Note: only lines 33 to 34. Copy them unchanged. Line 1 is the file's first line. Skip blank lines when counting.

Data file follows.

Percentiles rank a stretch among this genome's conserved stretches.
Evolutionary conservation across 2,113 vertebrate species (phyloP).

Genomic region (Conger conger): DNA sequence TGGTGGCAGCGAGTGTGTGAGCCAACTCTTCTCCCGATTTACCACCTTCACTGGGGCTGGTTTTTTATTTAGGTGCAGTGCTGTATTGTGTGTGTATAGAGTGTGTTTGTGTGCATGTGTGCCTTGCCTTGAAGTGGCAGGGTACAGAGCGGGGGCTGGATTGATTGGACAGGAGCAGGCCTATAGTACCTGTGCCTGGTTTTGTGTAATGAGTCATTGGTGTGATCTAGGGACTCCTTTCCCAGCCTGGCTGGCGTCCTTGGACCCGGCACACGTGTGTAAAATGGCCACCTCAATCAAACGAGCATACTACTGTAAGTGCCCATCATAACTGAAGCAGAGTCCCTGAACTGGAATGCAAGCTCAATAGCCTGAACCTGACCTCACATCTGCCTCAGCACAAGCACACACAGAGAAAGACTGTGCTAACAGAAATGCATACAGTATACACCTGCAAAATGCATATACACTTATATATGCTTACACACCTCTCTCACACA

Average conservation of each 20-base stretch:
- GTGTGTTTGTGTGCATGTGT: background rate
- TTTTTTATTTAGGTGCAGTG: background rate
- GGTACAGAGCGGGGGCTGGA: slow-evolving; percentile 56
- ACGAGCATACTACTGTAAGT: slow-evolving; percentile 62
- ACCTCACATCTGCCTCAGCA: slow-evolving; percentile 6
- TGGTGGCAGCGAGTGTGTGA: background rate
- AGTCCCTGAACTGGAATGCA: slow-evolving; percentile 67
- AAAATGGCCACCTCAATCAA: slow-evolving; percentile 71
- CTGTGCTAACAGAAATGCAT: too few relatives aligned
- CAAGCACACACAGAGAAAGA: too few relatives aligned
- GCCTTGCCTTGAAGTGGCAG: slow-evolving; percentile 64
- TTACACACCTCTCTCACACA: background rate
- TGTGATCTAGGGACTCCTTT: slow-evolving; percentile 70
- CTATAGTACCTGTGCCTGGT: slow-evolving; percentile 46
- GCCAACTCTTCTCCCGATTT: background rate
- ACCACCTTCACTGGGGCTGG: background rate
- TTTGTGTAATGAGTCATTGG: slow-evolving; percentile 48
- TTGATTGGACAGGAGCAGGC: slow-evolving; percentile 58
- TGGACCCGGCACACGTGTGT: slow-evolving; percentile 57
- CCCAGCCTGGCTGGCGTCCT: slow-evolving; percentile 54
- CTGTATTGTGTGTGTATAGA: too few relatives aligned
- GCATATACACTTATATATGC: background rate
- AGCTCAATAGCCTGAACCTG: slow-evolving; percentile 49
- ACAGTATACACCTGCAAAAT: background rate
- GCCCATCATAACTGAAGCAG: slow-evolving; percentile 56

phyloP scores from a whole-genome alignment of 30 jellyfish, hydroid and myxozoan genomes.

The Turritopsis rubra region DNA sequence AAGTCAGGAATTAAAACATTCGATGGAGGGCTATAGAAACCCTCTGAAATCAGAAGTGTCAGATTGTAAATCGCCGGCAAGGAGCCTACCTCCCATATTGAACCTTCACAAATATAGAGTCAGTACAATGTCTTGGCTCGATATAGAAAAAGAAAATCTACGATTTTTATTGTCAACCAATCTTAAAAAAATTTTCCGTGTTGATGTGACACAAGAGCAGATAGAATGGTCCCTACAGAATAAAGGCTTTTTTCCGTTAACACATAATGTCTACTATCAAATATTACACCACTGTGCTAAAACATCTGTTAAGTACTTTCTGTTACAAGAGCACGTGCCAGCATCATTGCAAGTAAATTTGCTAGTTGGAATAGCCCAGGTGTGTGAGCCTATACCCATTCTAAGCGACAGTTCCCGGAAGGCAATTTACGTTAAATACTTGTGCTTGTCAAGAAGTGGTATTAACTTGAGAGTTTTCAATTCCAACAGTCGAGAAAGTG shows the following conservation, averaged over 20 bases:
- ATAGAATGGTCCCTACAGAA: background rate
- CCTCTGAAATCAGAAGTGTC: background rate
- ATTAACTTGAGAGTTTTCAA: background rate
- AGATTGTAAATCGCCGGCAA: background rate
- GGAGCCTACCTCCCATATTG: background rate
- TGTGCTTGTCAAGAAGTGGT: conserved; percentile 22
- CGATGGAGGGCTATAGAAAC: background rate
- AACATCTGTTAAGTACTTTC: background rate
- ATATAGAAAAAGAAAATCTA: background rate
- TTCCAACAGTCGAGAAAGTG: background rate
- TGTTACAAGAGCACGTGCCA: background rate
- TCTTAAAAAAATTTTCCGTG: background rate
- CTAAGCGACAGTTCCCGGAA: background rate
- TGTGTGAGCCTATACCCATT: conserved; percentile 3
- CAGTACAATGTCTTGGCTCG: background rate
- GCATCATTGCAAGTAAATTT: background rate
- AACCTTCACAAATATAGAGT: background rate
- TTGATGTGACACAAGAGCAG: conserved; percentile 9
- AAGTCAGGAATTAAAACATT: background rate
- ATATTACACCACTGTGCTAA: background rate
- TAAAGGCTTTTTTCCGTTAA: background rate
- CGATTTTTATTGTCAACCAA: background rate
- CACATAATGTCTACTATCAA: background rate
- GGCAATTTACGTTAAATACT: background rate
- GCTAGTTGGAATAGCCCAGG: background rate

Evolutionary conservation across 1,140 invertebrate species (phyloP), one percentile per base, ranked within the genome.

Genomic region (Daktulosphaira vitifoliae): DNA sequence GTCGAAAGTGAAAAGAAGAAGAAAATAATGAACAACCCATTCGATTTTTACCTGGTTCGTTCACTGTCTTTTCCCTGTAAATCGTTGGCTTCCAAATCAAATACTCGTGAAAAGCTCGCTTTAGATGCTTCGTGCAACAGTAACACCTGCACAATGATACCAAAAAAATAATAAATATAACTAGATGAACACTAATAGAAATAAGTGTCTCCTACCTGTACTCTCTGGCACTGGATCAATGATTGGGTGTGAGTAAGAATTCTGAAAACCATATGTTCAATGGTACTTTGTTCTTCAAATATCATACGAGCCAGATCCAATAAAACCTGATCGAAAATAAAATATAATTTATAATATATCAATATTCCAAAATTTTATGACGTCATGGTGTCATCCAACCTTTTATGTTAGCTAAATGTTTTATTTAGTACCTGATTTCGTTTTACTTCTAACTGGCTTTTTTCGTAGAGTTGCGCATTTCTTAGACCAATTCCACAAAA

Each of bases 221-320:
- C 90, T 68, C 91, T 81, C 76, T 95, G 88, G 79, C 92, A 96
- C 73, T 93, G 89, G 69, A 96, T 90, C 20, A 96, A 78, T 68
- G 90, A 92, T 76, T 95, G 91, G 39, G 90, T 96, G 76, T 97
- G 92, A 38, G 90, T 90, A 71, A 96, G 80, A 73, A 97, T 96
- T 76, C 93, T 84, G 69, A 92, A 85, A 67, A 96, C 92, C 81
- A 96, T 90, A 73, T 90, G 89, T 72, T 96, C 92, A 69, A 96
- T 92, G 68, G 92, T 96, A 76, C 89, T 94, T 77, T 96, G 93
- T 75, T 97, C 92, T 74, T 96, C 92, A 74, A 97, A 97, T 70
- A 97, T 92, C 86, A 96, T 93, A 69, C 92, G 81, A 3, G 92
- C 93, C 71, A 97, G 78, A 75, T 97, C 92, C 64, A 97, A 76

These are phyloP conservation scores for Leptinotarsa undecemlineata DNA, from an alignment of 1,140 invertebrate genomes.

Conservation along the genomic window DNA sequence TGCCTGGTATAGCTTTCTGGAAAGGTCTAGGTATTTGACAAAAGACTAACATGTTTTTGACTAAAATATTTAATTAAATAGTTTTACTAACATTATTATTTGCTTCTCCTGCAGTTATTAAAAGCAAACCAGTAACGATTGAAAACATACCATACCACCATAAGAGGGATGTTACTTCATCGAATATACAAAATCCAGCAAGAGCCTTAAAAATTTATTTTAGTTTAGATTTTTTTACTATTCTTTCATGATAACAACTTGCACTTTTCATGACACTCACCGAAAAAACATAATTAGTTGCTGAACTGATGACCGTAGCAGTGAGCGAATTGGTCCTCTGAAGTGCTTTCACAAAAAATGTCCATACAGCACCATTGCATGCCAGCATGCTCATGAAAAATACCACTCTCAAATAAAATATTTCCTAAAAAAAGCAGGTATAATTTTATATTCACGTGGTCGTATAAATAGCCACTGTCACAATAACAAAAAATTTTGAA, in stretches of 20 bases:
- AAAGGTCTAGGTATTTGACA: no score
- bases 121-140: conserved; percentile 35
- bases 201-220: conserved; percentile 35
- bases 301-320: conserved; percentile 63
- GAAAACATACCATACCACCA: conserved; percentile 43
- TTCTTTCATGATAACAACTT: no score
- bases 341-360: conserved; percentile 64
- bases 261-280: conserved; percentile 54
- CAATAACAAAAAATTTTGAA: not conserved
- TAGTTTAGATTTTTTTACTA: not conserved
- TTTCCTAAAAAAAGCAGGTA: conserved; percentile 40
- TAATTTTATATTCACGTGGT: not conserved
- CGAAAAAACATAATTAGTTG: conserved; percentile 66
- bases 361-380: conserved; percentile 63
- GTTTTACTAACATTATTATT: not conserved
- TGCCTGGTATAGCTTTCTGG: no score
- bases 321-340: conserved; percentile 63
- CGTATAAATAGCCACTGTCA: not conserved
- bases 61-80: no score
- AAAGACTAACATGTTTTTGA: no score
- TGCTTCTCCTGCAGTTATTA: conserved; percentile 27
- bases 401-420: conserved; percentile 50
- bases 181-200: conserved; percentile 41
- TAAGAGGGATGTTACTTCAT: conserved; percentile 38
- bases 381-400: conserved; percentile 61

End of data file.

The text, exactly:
- CCTCTGAAATCAGAAGTGTC: background rate
- ATTAACTTGAGAGTTTTCAA: background rate